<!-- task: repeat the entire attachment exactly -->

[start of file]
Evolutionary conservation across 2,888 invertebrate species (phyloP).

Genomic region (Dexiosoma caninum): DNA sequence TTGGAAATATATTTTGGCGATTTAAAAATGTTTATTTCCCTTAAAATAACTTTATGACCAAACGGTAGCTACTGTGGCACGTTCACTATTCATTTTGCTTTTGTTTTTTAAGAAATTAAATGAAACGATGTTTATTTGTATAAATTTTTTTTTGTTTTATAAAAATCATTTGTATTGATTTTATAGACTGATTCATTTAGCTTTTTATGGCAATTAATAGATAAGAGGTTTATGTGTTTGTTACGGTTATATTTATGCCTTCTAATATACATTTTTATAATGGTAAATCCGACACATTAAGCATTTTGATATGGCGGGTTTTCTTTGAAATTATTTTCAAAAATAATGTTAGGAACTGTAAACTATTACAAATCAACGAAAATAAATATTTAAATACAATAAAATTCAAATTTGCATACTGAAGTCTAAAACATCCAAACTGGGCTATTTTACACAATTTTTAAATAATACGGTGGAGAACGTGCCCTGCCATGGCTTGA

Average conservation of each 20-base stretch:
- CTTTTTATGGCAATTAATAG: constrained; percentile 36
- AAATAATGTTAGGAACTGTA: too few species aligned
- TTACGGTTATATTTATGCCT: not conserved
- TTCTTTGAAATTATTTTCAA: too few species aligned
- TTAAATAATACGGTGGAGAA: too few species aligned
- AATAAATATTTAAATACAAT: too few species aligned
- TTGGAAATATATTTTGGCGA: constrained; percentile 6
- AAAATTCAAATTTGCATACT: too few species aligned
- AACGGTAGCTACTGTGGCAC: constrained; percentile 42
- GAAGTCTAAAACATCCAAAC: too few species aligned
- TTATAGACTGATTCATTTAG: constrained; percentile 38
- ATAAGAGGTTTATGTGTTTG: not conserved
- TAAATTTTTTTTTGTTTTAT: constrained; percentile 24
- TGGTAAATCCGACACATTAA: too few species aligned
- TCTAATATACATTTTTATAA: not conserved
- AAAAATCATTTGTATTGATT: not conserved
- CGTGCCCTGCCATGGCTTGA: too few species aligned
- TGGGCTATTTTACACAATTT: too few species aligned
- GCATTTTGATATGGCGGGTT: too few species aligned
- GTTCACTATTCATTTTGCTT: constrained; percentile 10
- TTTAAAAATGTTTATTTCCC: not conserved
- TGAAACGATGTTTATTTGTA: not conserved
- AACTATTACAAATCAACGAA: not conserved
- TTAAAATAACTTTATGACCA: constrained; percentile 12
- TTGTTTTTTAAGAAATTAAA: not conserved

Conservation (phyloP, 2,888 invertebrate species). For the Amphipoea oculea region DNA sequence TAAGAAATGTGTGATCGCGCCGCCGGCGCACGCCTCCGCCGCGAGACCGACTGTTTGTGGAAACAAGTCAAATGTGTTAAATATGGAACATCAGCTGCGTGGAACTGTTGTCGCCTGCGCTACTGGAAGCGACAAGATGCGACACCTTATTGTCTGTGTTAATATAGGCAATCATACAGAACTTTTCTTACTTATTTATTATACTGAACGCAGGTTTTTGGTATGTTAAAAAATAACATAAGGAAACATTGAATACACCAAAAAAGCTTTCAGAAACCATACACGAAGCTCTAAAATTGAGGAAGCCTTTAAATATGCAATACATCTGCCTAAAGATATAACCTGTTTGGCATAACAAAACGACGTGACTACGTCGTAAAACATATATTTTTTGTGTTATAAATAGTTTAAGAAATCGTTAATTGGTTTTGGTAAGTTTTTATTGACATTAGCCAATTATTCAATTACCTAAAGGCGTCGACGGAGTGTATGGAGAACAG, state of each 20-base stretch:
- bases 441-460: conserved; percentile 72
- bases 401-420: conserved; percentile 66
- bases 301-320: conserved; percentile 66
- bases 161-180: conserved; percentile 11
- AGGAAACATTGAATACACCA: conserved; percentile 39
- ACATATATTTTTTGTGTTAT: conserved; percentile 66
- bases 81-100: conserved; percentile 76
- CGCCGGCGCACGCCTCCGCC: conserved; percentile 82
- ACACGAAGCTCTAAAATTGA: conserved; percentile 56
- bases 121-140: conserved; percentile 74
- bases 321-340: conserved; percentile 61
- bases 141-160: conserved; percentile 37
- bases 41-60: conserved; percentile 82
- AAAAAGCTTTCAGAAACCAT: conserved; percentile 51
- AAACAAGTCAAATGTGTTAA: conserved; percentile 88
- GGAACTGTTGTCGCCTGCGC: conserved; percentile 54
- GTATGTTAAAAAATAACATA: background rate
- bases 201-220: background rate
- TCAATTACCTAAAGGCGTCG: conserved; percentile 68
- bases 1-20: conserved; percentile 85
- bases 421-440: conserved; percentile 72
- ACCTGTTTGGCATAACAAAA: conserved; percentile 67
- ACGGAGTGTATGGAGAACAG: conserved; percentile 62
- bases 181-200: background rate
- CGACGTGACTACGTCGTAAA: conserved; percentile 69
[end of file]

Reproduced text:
Evolutionary conservation across 2,888 invertebrate species (phyloP).

Genomic region (Dexiosoma caninum): DNA sequence TTGGAAATATATTTTGGCGATTTAAAAATGTTTATTTCCCTTAAAATAACTTTATGACCAAACGGTAGCTACTGTGGCACGTTCACTATTCATTTTGCTTTTGTTTTTTAAGAAATTAAATGAAACGATGTTTATTTGTATAAATTTTTTTTTGTTTTATAAAAATCATTTGTATTGATTTTATAGACTGATTCATTTAGCTTTTTATGGCAATTAATAGATAAGAGGTTTATGTGTTTGTTACGGTTATATTTATGCCTTCTAATATACATTTTTATAATGGTAAATCCGACACATTAAGCATTTTGATATGGCGGGTTTTCTTTGAAATTATTTTCAAAAATAATGTTAGGAACTGTAAACTATTACAAATCAACGAAAATAAATATTTAAATACAATAAAATTCAAATTTGCATACTGAAGTCTAAAACATCCAAACTGGGCTATTTTACACAATTTTTAAATAATACGGTGGAGAACGTGCCCTGCCATGGCTTGA

Average conservation of each 20-base stretch:
- CTTTTTATGGCAATTAATAG: constrained; percentile 36
- AAATAATGTTAGGAACTGTA: too few species aligned
- TTACGGTTATATTTATGCCT: not conserved
- TTCTTTGAAATTATTTTCAA: too few species aligned
- TTAAATAATACGGTGGAGAA: too few species aligned
- AATAAATATTTAAATACAAT: too few species aligned
- TTGGAAATATATTTTGGCGA: constrained; percentile 6
- AAAATTCAAATTTGCATACT: too few species aligned
- AACGGTAGCTACTGTGGCAC: constrained; percentile 42
- GAAGTCTAAAACATCCAAAC: too few species aligned
- TTATAGACTGATTCATTTAG: constrained; percentile 38
- ATAAGAGGTTTATGTGTTTG: not conserved
- TAAATTTTTTTTTGTTTTAT: constrained; percentile 24
- TGGTAAATCCGACACATTAA: too few species aligned
- TCTAATATACATTTTTATAA: not conserved
- AAAAATCATTTGTATTGATT: not conserved
- CGTGCCCTGCCATGGCTTGA: too few species aligned
- TGGGCTATTTTACACAATTT: too few species aligned
- GCATTTTGATATGGCGGGTT: too few species aligned
- GTTCACTATTCATTTTGCTT: constrained; percentile 10
- TTTAAAAATGTTTATTTCCC: not conserved
- TGAAACGATGTTTATTTGTA: not conserved
- AACTATTACAAATCAACGAA: not conserved
- TTAAAATAACTTTATGACCA: constrained; percentile 12
- TTGTTTTTTAAGAAATTAAA: not conserved

Conservation (phyloP, 2,888 invertebrate species). For the Amphipoea oculea region DNA sequence TAAGAAATGTGTGATCGCGCCGCCGGCGCACGCCTCCGCCGCGAGACCGACTGTTTGTGGAAACAAGTCAAATGTGTTAAATATGGAACATCAGCTGCGTGGAACTGTTGTCGCCTGCGCTACTGGAAGCGACAAGATGCGACACCTTATTGTCTGTGTTAATATAGGCAATCATACAGAACTTTTCTTACTTATTTATTATACTGAACGCAGGTTTTTGGTATGTTAAAAAATAACATAAGGAAACATTGAATACACCAAAAAAGCTTTCAGAAACCATACACGAAGCTCTAAAATTGAGGAAGCCTTTAAATATGCAATACATCTGCCTAAAGATATAACCTGTTTGGCATAACAAAACGACGTGACTACGTCGTAAAACATATATTTTTTGTGTTATAAATAGTTTAAGAAATCGTTAATTGGTTTTGGTAAGTTTTTATTGACATTAGCCAATTATTCAATTACCTAAAGGCGTCGACGGAGTGTATGGAGAACAG, state of each 20-base stretch:
- bases 441-460: conserved; percentile 72
- bases 401-420: conserved; percentile 66
- bases 301-320: conserved; percentile 66
- bases 161-180: conserved; percentile 11
- AGGAAACATTGAATACACCA: conserved; percentile 39
- ACATATATTTTTTGTGTTAT: conserved; percentile 66
- bases 81-100: conserved; percentile 76
- CGCCGGCGCACGCCTCCGCC: conserved; percentile 82
- ACACGAAGCTCTAAAATTGA: conserved; percentile 56
- bases 121-140: conserved; percentile 74
- bases 321-340: conserved; percentile 61
- bases 141-160: conserved; percentile 37
- bases 41-60: conserved; percentile 82
- AAAAAGCTTTCAGAAACCAT: conserved; percentile 51
- AAACAAGTCAAATGTGTTAA: conserved; percentile 88
- GGAACTGTTGTCGCCTGCGC: conserved; percentile 54
- GTATGTTAAAAAATAACATA: background rate
- bases 201-220: background rate
- TCAATTACCTAAAGGCGTCG: conserved; percentile 68
- bases 1-20: conserved; percentile 85
- bases 421-440: conserved; percentile 72
- ACCTGTTTGGCATAACAAAA: conserved; percentile 67
- ACGGAGTGTATGGAGAACAG: conserved; percentile 62
- bases 181-200: background rate
- CGACGTGACTACGTCGTAAA: conserved; percentile 69